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This review discusses proteomic methods to detect and identify S-nitrosated proteins. Protein S-nitrosation, the post-translational modification of thiol residues to form S-nitrosothiols, has been suggested to be a mechanism of cellular redox signaling by which nitric oxide can alter cellular function through modification of protein thiol residues. It has become apparent that methods that will detect and identify low levels of S-nitrosated protein in complex protein mixtures are required in order to fully appreciate the range, extent and selectivity of this modification in both physiological and pathological conditions. While many advances have been made in the detection of either total cellular S-nitrosation or individual S-nitrosothiols, proteomic methods for the detection of S-nitrosation are in relative infancy. This review will discuss the major methods that have been used for the proteomic analysis of protein S-nitrosation and discuss the pros and cons of this methodology.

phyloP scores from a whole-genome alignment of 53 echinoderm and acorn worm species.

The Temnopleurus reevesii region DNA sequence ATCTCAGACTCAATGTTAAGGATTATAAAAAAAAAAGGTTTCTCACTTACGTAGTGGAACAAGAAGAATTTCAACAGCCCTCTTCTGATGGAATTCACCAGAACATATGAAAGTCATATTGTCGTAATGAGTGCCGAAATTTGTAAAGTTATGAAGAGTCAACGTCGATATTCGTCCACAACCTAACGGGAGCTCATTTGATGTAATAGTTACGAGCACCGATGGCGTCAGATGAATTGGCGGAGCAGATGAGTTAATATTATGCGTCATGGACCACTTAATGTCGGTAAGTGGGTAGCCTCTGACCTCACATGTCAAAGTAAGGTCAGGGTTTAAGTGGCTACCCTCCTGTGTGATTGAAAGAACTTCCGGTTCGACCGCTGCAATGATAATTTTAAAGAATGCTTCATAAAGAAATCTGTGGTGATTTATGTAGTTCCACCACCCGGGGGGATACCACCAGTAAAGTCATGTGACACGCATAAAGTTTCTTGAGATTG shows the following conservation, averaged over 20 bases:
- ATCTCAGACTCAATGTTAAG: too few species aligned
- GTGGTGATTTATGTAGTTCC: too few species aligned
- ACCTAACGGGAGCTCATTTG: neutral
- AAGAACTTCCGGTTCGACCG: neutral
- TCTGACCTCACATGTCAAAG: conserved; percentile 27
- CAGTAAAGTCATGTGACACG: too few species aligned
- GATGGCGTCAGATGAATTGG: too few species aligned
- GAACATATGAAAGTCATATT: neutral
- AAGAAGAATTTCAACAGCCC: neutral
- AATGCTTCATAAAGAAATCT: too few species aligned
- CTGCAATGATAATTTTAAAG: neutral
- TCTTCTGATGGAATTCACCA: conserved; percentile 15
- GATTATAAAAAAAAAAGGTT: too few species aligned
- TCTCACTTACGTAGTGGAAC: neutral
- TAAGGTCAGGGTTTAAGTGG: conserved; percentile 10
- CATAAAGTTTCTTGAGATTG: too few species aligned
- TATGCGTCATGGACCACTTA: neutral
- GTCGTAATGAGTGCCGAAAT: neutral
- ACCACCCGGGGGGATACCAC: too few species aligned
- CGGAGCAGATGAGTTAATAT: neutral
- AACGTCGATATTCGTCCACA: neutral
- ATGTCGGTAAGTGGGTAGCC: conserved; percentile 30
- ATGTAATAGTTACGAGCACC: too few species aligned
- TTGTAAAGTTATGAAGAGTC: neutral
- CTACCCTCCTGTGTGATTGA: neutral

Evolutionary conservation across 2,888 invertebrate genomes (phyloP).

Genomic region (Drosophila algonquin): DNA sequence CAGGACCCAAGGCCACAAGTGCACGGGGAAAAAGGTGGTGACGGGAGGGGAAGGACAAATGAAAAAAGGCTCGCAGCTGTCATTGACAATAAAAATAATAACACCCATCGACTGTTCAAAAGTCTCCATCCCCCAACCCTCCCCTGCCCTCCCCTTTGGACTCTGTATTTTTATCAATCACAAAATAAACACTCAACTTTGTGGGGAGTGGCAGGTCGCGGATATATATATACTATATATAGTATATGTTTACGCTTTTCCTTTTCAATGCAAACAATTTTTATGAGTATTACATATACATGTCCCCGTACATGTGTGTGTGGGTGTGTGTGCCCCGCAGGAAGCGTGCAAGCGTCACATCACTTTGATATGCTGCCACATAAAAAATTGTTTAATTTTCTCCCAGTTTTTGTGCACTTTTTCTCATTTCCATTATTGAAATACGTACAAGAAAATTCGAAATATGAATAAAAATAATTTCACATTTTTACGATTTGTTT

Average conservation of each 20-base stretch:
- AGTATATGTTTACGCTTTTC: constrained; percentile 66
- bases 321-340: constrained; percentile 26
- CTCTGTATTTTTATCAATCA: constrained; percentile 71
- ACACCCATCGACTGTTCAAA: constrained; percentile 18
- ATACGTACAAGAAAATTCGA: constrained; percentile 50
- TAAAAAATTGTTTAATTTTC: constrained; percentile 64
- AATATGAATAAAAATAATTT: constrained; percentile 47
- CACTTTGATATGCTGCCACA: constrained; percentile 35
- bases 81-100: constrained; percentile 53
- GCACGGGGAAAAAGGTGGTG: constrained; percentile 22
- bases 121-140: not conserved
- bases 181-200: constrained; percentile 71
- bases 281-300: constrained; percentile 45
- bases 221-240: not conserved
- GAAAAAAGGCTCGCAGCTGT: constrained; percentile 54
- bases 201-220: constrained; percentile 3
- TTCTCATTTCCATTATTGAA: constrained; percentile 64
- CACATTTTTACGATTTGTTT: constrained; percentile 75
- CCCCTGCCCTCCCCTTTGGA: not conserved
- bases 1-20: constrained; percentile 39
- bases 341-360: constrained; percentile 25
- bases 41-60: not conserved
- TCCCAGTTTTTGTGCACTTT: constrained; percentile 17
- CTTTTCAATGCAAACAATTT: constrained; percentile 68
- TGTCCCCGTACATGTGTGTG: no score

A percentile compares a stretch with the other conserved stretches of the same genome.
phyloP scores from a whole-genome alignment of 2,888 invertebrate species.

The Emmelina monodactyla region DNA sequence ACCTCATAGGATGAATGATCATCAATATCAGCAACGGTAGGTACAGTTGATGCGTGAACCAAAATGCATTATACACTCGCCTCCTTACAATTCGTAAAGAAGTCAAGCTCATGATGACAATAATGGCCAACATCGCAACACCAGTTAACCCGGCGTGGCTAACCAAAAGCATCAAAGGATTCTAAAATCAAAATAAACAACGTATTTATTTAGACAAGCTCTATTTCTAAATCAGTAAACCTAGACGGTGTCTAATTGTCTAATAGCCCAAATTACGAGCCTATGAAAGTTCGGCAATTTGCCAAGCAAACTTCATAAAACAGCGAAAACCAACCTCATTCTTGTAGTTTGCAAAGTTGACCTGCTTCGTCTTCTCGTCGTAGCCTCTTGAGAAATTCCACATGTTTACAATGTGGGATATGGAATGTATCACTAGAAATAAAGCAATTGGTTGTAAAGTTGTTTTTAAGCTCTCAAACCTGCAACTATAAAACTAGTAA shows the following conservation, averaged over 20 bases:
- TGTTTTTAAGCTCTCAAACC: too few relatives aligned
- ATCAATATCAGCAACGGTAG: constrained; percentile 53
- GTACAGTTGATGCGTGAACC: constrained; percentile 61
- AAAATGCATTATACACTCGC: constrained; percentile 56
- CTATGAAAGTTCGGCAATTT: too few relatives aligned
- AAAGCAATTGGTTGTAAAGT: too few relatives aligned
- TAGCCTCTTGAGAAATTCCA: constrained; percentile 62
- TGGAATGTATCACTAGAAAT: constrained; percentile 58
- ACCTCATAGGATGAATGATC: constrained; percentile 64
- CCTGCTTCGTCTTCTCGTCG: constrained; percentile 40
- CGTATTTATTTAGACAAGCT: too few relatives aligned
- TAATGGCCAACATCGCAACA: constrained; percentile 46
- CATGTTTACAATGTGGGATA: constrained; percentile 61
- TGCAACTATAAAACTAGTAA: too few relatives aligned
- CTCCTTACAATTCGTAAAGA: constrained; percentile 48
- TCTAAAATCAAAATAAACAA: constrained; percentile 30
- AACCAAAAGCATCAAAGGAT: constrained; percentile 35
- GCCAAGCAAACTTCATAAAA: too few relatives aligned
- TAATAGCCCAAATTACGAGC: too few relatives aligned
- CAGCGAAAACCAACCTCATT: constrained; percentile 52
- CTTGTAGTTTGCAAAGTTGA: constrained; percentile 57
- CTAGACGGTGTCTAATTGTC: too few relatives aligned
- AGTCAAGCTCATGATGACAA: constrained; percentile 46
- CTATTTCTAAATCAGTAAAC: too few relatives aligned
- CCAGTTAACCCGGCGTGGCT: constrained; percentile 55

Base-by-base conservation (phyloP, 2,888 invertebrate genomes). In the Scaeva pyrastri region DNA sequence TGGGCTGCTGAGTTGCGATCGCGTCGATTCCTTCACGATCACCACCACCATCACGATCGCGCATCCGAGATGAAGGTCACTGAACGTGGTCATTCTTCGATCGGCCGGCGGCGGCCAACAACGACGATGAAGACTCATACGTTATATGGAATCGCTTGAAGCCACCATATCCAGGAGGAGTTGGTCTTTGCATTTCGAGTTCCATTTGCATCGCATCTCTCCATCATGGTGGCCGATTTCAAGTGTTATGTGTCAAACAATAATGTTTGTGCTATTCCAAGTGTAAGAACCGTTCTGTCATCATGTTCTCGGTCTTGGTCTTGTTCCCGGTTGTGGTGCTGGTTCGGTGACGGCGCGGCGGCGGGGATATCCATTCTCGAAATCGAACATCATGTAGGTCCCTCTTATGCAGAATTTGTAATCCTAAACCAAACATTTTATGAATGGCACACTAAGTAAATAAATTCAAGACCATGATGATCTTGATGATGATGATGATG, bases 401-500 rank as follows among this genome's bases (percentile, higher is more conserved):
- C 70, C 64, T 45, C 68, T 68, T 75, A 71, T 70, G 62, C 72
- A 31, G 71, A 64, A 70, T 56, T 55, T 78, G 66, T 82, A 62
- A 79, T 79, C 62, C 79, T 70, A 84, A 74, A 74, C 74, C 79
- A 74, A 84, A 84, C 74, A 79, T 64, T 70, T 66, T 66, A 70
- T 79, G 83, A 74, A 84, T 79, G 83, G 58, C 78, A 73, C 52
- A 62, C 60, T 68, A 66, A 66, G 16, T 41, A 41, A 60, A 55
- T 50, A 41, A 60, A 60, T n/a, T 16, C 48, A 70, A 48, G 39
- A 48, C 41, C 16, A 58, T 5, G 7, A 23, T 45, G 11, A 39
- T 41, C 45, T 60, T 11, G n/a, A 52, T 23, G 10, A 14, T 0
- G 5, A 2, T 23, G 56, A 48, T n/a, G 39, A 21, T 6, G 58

Of all the potential post-translational thiol modifications that have been suggested to be involved in the transmission of intracellular signals, S-nitrosation is perhaps the most highly cited . S-Nitrosation involves the modification of a thiol (RSH) to an S-nitrosothiol (RSNO). This can occur on low molecular weight or protein thiols to form a low molecular weight RSNO (lmwtRSNO) or a protein RSNO (pRSNO), respectively. This is thought to occur as a result of biological nitric oxide (NO) formation and has been thought of as a mechanism by which NO can transmit signals both within and between cells and tissues. While a great deal of information regarding S-nitrosation as a signaling paradigm has been obtained, there are still many unanswered questions. The idea that NO itself can trigger an intracellular signal through its interaction with thiols is at first a rather unlikely one. Metal centers (e.g. ferrous hemes) and free radicals (e.g. superoxide) are kinetically preferable targets, and NO does not react with thiols at any biologically meaningful rate [2, 3]. The direct reaction between NO and thiols is a redox reaction generating nitrous oxide, sulfenic acid and/or disulfide, but not RSNO [4, 5]. However, in the presence of oxygen and thiols, NO generates colored RSNO. These compounds were shown to have some synthetic chemical use, for instance as intermediates in the formation of mixed disulfides , and had antibacterial properties . It was not until S-nitroso-N-acetyl-penicillamine (SNAP) was shown to have vasodilatory properties  that the biological potential of RSNO in mammalian systems became apparent. With the discovery of NO as a physiological mediator of vascular responses [9, 10], as well as many other processes, the role of endogenously produced RSNO, first measured by Stamler et al. , as mediators of a sub-set of NO-dependent responses became, and remains, an area of great interest.